Why We Perform Words

Poetry, Rambles

I went to see Peter Arnott’s scratch of Talent Night in the Fly Room (which was an open-hearted blast, by the way, and I’m really looking forward to the finished thing), and something he said at the beginning struck me:

Working with actors is like doing it in laboratory conditions — it tests writing in a real-world way. People say “That’s not funny” and you say . . . “You’re right. It isn’t.”

That’s pretty much how I feel about performing poetry. Performing a poem to an audience is an essential part of the creative process for me. How can I know the words are right until the audience has reacted to them? Why on earth would I trade this for the trickle of response from readers when a piece is publishd? Why would I ask for critical commentary from trusted readers and not from trusted listeners? Why would you?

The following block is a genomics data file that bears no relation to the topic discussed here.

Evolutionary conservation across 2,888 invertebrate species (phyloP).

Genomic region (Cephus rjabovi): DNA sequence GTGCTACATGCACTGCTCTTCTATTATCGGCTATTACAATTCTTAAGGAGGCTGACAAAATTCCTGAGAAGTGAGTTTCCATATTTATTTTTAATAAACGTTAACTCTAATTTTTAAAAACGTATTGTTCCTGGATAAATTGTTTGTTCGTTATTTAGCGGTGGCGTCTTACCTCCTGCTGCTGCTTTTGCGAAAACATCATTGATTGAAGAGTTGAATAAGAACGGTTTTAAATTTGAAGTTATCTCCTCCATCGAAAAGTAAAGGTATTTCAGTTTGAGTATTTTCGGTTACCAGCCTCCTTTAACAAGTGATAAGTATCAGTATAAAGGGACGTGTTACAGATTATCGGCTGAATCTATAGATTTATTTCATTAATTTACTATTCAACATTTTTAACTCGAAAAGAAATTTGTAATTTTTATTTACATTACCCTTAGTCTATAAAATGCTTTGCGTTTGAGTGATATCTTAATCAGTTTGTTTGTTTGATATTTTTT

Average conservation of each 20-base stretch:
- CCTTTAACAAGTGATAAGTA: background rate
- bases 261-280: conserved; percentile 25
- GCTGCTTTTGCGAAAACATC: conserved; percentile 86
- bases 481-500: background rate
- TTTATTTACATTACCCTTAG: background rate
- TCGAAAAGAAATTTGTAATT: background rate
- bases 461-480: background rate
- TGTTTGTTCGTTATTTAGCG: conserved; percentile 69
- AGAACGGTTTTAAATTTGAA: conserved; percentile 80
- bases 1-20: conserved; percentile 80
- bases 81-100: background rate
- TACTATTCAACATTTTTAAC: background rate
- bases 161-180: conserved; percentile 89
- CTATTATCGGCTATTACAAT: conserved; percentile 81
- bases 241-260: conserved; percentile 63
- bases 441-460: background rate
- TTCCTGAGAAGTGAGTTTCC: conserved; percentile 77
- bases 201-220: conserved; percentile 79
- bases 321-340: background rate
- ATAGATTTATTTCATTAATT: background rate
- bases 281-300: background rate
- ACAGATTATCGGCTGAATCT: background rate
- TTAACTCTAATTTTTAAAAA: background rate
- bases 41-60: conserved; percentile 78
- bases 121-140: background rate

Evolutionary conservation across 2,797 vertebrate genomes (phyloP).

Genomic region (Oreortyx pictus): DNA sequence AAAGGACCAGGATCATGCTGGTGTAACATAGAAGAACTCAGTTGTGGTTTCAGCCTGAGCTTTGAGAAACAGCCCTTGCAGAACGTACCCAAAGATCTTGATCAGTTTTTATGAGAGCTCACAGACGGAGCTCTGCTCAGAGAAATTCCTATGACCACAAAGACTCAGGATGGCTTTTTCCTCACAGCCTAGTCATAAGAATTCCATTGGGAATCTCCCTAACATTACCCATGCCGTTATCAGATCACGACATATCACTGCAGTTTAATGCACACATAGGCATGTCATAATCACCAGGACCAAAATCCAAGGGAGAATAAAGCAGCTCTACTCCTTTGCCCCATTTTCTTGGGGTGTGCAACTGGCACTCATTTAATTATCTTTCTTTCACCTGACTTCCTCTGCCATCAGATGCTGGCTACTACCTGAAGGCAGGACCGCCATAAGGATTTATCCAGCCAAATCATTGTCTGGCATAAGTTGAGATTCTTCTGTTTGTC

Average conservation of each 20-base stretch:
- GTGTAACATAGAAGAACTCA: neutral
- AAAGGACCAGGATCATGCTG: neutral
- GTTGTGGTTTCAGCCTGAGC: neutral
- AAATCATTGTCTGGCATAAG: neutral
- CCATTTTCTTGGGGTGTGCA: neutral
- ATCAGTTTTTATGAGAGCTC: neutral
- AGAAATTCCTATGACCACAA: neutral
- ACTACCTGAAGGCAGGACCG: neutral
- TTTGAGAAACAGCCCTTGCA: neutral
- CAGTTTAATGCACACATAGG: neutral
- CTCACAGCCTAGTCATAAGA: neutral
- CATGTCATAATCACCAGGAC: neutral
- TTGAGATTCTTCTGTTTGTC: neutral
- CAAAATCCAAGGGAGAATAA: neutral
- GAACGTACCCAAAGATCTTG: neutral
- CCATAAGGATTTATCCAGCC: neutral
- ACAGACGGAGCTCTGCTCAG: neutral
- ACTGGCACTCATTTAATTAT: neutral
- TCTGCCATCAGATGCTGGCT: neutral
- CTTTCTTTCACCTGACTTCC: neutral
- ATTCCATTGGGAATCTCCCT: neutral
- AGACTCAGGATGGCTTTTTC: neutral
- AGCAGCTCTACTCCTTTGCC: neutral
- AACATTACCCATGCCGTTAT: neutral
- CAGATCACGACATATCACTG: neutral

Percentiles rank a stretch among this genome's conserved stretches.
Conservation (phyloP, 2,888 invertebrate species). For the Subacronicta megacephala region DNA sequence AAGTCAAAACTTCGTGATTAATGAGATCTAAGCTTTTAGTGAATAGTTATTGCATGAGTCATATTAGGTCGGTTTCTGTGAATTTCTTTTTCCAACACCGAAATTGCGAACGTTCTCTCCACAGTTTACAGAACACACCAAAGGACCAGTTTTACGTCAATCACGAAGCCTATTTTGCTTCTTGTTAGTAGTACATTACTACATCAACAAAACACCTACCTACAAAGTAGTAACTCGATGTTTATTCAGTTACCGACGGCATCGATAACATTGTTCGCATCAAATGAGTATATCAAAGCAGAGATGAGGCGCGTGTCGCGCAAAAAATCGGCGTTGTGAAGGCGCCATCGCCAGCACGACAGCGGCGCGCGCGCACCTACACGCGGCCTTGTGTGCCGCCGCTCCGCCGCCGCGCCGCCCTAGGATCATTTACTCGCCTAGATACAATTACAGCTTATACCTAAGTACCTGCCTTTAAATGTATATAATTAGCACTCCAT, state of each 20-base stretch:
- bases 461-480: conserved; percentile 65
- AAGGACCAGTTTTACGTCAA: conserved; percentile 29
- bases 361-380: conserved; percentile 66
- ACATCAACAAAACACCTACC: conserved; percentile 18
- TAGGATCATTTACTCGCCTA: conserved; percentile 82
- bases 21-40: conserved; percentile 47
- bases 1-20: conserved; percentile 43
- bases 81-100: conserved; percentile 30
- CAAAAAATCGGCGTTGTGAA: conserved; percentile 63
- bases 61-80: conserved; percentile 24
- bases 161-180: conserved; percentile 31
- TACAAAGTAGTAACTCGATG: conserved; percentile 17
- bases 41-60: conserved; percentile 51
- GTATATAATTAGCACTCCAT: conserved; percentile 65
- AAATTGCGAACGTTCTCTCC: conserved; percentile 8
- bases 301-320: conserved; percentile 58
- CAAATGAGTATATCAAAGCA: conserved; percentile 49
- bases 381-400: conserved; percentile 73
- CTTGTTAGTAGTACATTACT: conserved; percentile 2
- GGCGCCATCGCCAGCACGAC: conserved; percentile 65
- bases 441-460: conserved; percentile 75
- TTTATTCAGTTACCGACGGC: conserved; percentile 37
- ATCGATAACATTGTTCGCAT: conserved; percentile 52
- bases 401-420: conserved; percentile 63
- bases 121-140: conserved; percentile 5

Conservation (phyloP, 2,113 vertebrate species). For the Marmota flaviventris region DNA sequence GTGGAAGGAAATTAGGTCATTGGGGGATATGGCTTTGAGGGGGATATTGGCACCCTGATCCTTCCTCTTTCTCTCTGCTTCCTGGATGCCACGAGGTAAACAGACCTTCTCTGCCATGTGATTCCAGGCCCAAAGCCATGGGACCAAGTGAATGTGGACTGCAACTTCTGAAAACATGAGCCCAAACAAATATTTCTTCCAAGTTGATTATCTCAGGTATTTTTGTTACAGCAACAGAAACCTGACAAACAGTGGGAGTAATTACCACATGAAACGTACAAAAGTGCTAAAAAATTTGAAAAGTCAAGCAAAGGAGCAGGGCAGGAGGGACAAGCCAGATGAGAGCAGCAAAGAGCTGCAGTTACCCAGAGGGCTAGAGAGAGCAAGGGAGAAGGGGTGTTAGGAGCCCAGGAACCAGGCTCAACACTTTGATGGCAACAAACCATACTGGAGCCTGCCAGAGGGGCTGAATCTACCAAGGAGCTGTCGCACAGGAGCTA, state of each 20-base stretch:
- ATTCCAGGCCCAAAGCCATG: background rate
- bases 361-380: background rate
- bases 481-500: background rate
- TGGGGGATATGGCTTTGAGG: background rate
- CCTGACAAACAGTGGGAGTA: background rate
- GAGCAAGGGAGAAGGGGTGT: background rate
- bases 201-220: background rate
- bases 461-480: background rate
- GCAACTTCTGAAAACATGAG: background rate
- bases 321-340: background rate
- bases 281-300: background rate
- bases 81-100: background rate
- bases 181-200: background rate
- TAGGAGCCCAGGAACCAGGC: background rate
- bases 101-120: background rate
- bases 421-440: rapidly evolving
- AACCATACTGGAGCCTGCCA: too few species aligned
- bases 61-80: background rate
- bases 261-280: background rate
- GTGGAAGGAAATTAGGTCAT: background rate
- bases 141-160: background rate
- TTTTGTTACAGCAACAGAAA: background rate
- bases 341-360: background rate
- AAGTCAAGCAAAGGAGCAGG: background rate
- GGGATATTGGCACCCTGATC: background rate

And if you don’t think your poem is auditory, why do you use alliteration, assonance, rhythm, rhyme? Why do your poems have shape? Do you really not sound them at least in your mind? Do you not roll the words around your mouth? So why don’t you perform them? It will test them in a real-world way.

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